Both the University of London and the Warburg Institute are claiming success in a long-running legal battle over the institute’s independence after a High Court ruling was published.
The Warburg Institute, which holds about 350,000 books in its Bloomsbury library, was originally established in Hamburg in 1900 by Aby Warburg, a Jewish intellectual.
The collection of about 80,000 books were shipped to London in 1933 to escape destruction by the Nazis and were accepted by the University of London under a deed of trust in 1944.
However, tensions between the university and the Warburg, regarded as one of the world’s leading arts and humanities libraries, have grown in recent years since London more than doubled an estates charge on the institute in 2007-08.
The university says the “space charge” – which it says rose from about £8,000 in 2006-07 to £643,000 in 2007-08 - is line with normal full-economic cost principles used by other universities.
However, the Warburg claimed the charge, plus the withdrawal of other funds, made the institute’s position untenable and was a breach of the 1944 trust deed, which said it should be “adequately equipped and staffed as an independent unit”.
The two parties were unable to reach an agreement and, following the involvement of the Attorney General and the Charity Commission, the matter finally came to court this year.
In a judgment published on 6 November, Mrs Justice Proudman finds “the levying of space charges…is not, to my mind, permissible”.
The “UOL only has a right to be indemnified in respect of the actual, properly incurred expenditure on the Institute…not in respect of UOL’s costs on its other property”.
“The imposition of university-wide space charges flies in the face of this provision as it merely treats the Institute as a constituent part of UOL without regard to its special character or its position as an independent unit,” the judgment continues.
However, she gave the university leave to appeal four separate parts of her decision. It has three months to consult its trustee and decide whether it wishes to take the case, which it says has already cost the university “hundreds of thousands of pounds”, to the Court of Appeal.
Margaret McGowan, chair of Warburg’s Advisory Council, said after the hearing that it was “pleased to receive the judgment representing years of hard work” and welcomed the judge’s ruling on space charges.
“We are frustrated that the university appears to wish to continue to spend its time and money on furthering the legal dispute rather than find a solution to secure the Warburg Institute’s long-term future,” she added.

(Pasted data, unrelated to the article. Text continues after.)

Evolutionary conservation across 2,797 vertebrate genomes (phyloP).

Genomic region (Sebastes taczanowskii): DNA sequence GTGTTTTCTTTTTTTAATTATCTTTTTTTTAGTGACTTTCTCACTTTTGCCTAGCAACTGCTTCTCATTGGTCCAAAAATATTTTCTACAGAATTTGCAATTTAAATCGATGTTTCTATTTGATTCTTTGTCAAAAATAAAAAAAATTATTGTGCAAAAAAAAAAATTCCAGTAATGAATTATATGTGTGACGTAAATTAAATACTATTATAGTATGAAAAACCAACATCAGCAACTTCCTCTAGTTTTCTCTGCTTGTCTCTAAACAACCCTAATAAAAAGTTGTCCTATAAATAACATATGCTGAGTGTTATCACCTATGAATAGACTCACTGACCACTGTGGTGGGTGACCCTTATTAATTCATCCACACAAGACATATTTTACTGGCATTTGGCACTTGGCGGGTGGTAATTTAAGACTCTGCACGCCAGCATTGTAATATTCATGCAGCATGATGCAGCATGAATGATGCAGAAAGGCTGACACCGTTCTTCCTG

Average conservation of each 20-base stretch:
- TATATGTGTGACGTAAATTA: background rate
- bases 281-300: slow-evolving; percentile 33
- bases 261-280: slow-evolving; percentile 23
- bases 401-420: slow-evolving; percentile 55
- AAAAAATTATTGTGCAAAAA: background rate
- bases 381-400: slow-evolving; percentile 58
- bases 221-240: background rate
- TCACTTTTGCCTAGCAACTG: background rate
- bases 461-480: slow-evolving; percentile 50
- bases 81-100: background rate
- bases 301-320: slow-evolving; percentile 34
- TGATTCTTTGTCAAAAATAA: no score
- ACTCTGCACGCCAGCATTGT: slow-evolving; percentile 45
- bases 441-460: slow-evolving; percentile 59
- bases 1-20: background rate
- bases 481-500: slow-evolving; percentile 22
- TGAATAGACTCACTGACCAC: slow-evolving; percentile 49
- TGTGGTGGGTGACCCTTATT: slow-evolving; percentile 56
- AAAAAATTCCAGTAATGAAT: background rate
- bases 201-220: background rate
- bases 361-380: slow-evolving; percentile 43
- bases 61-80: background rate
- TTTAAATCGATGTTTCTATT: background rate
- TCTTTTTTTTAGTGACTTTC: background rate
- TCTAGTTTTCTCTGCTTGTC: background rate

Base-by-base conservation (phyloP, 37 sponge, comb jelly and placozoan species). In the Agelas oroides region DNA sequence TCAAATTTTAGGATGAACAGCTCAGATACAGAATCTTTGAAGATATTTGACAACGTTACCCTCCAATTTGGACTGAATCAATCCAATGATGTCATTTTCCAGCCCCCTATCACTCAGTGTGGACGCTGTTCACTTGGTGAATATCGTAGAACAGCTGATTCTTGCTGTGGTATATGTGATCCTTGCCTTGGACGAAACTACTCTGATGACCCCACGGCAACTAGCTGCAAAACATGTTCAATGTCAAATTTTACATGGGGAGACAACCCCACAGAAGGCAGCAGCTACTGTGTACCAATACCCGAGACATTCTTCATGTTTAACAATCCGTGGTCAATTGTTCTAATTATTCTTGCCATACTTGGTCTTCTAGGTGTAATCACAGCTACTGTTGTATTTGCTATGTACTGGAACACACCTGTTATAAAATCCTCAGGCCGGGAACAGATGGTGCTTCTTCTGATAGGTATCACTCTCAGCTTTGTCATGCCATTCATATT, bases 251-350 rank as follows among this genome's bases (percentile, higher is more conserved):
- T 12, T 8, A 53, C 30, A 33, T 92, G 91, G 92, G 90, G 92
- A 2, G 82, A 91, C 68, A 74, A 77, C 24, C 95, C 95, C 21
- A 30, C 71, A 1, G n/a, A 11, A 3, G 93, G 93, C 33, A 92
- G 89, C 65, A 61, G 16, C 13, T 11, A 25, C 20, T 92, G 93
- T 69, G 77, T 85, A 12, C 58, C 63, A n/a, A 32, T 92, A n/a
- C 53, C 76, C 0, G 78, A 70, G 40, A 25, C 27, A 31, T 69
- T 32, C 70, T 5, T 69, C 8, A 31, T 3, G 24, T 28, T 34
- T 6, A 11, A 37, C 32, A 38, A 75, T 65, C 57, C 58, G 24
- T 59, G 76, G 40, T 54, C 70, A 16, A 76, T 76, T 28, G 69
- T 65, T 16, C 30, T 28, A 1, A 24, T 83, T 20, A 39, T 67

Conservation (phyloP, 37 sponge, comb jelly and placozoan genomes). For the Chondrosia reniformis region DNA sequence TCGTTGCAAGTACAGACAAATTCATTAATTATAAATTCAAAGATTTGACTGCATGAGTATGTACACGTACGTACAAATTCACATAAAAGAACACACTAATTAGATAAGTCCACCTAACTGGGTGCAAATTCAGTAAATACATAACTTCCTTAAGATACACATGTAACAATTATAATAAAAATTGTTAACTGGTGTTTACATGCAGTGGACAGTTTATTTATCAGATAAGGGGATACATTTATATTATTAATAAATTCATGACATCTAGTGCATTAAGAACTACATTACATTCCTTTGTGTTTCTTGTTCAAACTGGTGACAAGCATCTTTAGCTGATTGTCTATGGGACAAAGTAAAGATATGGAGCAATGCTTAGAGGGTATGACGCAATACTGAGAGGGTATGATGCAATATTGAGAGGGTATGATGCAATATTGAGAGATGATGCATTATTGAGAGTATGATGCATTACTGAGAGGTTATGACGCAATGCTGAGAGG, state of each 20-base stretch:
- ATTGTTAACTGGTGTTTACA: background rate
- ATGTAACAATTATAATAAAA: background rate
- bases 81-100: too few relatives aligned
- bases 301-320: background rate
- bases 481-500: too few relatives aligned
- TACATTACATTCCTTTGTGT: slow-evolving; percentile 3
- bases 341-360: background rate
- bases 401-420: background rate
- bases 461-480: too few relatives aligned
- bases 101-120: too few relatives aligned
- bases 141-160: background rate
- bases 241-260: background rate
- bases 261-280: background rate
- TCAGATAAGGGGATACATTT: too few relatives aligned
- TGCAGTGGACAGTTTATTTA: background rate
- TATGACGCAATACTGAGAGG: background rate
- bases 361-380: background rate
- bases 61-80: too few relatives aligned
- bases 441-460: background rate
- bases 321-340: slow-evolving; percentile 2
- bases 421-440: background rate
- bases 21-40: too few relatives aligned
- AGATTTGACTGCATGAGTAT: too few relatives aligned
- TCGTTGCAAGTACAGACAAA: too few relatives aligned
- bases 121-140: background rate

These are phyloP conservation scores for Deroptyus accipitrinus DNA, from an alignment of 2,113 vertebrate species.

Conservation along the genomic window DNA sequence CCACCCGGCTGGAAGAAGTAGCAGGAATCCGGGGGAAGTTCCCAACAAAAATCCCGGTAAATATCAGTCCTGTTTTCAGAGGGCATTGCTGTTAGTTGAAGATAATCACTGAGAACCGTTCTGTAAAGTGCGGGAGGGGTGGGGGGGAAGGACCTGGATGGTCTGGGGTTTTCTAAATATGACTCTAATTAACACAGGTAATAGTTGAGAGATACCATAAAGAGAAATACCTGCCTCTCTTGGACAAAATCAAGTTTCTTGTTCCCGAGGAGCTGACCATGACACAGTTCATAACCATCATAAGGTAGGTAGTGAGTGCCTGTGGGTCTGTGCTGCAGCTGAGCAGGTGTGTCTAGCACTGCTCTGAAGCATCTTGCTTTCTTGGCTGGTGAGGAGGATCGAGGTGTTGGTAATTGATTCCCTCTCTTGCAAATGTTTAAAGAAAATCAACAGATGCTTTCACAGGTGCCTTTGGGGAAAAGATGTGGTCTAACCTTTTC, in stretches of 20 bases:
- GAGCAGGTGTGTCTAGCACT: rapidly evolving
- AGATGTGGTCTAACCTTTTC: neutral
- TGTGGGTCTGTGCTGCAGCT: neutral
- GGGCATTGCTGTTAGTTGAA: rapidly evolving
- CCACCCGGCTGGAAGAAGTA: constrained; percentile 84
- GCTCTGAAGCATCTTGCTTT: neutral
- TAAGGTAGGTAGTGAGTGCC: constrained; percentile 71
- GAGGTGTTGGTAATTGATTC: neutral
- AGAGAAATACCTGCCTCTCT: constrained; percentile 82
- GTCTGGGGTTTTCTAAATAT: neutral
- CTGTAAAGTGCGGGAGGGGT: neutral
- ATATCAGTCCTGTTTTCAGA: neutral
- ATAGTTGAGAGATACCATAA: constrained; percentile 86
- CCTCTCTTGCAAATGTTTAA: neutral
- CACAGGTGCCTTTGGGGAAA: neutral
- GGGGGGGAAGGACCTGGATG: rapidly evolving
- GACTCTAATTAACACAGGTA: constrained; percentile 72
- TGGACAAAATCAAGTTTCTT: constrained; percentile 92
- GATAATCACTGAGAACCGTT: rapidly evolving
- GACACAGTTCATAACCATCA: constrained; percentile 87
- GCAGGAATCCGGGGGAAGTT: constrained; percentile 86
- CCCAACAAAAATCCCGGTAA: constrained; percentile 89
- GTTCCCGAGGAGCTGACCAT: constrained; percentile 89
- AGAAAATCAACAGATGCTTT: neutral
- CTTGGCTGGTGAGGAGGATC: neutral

Leticia Jennings, of solicitors Bates Wells Braithwaite, which represented the Warburg, said she was pleased the “High Court has rejected the University of London’s claims that all additions to the Warburg Institute since 1944 belong to the University, and instead agreed that they form part of the Institute”.
“Furthermore, the judge…held that the University is obliged to provide funding for the activities of the Warburg Institute.”
However, the university claimed the “judge has found in favour of the university on almost every point that was of importance to us”.
These points include noting that the block grant funding from the Higher Education Funding Council for England belongs to the university, not to the Warburg, and that its governance arrangements are in line with the 1944 trust deed.
Vice-chancellor Sir Adrian Smith said he was “delighted” to have clarification on the main issues raised before the court.
“The university has always maintained its desire to preserve the vision of Aby Warburg,” he said.
“Now, we must look forward, and get back to the task of supporting this unique institute and the academic community who value it so highly.”
He denied that the university had ever wanted to split the collection, calling the claims “wholly unfounded”.
“We are also aware of rumours that there were other interested parties wanting to move some or all of the collection to Hamburg or New York”, he said, adding that “today’s ruling will ensure that we keep the collection in the university here in London”.
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